A Grenfell firefighter whose BMW burst into flames on the school run has been locked in a bitter row with the manufacturer which is refusing to accept any responsibility for what happened.
The terrifying incident occurred when Aaron Gauci, 38, picked his son Isaac up from school on October 31 last year.
He was driving his two-year-old 335d M Sport salon in slow moving traffic when smoke began to pour inside.
The father of two from Chessington explained he was in the outside lane when the speaker started to make ‘strange noises’.
A Grenfell firefighter’s two-year-old BMW 335d M Sport burst into flames with his son inside
Aaron Gauci (pictured with his son Isaac and daughter Elena, 14) was driving in slow moving traffic when smoke began to pour inside
‘I could see a haze behind the car and when I looked at the front there was smoke. I knew exactly what was happening. I made sure I didn’t put the windows down because I didn’t want to fan the fire with air.
‘I managed to pull over to the pavement, jumped out and got my son. I could already see flames.’
After taking his son a safe distance from the vehicle, he attempted to retrieve personal items including from the boot. ‘But it was already on fire,’ he said.
The blaze gutted the car in a matter of minutes and the wreckage was taken to a salvage yard in Canvey Island.
Following the fire, Mr Gauci, who has fully comprehensive insurance, said he notified BMW and his insurance company, Admiral.
His ‘dream’ £30,000 car had just 18,000 miles on the clock, was under warranty and had been fully serviced by BMW.
So he expected a more sympathetic response – and a replacement car.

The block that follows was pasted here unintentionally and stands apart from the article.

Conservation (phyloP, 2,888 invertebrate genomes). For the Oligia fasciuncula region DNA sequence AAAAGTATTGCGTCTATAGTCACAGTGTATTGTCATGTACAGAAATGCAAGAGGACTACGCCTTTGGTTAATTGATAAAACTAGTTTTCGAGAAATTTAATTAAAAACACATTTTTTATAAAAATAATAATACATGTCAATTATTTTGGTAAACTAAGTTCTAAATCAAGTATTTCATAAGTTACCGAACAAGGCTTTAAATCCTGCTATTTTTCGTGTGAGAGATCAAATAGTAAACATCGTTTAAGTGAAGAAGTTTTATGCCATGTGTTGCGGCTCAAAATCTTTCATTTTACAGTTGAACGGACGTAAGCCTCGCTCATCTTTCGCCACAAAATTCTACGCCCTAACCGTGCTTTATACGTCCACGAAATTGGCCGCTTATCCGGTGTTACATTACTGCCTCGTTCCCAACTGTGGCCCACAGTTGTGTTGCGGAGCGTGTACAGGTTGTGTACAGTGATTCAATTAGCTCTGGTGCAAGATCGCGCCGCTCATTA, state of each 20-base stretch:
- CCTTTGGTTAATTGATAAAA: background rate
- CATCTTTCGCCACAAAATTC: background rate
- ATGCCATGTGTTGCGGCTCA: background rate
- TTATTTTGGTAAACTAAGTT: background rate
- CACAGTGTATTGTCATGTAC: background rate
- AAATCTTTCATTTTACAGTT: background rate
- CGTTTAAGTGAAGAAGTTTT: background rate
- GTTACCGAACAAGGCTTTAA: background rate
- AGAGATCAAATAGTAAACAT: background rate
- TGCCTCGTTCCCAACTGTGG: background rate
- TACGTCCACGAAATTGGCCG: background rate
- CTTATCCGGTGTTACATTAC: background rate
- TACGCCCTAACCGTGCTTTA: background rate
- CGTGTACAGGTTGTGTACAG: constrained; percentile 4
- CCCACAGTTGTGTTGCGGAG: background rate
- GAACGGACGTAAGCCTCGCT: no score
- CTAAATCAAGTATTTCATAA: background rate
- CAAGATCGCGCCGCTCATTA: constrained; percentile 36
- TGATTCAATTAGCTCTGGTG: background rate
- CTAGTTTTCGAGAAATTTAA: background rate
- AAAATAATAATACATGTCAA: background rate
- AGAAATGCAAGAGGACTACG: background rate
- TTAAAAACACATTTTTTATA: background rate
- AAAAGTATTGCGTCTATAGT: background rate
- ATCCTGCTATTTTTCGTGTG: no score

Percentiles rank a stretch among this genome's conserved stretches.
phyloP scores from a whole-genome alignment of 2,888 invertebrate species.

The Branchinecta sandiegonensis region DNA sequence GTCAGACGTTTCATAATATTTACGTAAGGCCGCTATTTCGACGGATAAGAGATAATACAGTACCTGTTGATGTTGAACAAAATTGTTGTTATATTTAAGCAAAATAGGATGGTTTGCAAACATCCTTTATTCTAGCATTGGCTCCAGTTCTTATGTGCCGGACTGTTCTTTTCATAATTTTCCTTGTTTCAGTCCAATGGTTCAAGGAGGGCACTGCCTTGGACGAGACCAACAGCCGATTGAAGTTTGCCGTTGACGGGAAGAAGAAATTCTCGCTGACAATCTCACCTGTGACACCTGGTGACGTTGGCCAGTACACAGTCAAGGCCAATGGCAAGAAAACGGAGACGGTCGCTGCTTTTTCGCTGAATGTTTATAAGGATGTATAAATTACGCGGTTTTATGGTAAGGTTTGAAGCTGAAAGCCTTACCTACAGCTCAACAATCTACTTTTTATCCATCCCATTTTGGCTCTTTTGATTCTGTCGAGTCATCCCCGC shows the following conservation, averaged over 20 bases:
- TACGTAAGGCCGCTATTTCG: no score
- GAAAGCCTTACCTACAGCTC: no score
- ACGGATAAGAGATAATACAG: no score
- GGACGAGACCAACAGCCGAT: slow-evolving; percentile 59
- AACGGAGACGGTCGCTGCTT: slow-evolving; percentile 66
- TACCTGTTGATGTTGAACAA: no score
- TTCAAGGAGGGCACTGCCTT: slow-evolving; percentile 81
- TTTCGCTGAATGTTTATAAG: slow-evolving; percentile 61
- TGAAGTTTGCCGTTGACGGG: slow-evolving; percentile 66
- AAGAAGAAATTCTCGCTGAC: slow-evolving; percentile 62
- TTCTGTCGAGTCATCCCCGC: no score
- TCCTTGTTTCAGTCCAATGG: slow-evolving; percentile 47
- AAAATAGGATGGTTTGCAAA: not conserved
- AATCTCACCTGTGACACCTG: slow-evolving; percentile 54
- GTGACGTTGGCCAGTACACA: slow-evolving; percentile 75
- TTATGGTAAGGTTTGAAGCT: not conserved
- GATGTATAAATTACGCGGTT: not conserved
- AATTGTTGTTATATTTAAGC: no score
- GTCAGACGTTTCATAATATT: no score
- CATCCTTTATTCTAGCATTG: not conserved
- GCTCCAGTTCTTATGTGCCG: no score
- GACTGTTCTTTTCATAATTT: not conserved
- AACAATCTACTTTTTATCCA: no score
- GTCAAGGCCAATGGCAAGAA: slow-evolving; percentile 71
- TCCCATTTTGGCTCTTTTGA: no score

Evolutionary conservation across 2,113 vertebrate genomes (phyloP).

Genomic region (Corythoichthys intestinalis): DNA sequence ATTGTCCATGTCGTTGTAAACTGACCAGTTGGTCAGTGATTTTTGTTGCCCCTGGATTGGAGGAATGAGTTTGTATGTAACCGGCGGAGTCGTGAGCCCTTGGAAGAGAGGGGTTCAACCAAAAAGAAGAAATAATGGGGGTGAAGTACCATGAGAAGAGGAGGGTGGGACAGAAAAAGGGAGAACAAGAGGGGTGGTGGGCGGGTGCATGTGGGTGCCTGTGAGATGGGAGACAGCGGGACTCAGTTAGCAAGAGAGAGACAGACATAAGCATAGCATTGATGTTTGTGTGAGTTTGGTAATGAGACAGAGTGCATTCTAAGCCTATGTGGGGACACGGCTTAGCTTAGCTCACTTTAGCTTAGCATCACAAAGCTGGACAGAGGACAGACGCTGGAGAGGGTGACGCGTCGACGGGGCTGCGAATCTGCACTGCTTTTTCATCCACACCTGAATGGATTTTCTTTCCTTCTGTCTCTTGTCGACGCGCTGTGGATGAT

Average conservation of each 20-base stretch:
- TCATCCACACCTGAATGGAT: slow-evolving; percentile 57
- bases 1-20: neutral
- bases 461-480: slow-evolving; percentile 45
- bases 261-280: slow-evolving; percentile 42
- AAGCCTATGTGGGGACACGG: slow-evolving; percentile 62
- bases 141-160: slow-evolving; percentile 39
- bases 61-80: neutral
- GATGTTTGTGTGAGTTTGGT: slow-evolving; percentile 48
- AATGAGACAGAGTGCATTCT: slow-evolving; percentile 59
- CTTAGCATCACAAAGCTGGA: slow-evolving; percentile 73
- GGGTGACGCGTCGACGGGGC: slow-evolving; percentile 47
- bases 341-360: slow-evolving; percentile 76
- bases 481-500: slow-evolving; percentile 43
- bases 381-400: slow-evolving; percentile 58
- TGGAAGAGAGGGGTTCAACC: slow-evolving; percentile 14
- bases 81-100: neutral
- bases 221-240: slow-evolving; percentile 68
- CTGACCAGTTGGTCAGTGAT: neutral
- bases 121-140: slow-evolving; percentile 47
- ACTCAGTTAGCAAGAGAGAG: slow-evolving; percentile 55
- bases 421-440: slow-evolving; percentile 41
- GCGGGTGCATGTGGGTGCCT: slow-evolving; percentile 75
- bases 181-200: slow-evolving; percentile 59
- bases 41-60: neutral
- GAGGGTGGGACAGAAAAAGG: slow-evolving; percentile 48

Instead, he claims the best it could do was offer him £4,000 towards a replacement BMW as a ‘goodwill gesture’ and advise him to claim with his insurance company.
The blaze gutted the car in a matter of minutes, forcing the 38-year-old and son Isaac to leap to safety
Despite conceding that its own inspections of the burnt out wreckage had proved inconclusive, Mr Gauci said the German car giant insisted the fire was not due to a fault with the car.
It told the Mail it was ‘categorically not’ linked to the faulty ‘Exhaust Gas Recirculation cooler’ which has forced it to issue a safety recall for 268,000 cars in the UK.
Instead the firefighter said BMW told him the most likely cause was a fuel leak.
Mr Gauci – who has been a firefighter for 18 years and was called to Grenfell tower on the following three days after the blaze – said: ‘I immediately laughed and told them it wasn’t possible.’
‘It is almost impossible to set fire to diesel unless it’s compressed in an engine. But even if, by some freak miracle it did catch fire because it had leaked on the engine, surely that is a manufacturing problem?’
Diesel is far less volatile than petrol and ignites at a much higher temperature.
Immediately dissatisfied, Mr Gauci asked for a copy of the report, but he claims BMW refused to hand it over.
What has happened then has only made him more determined.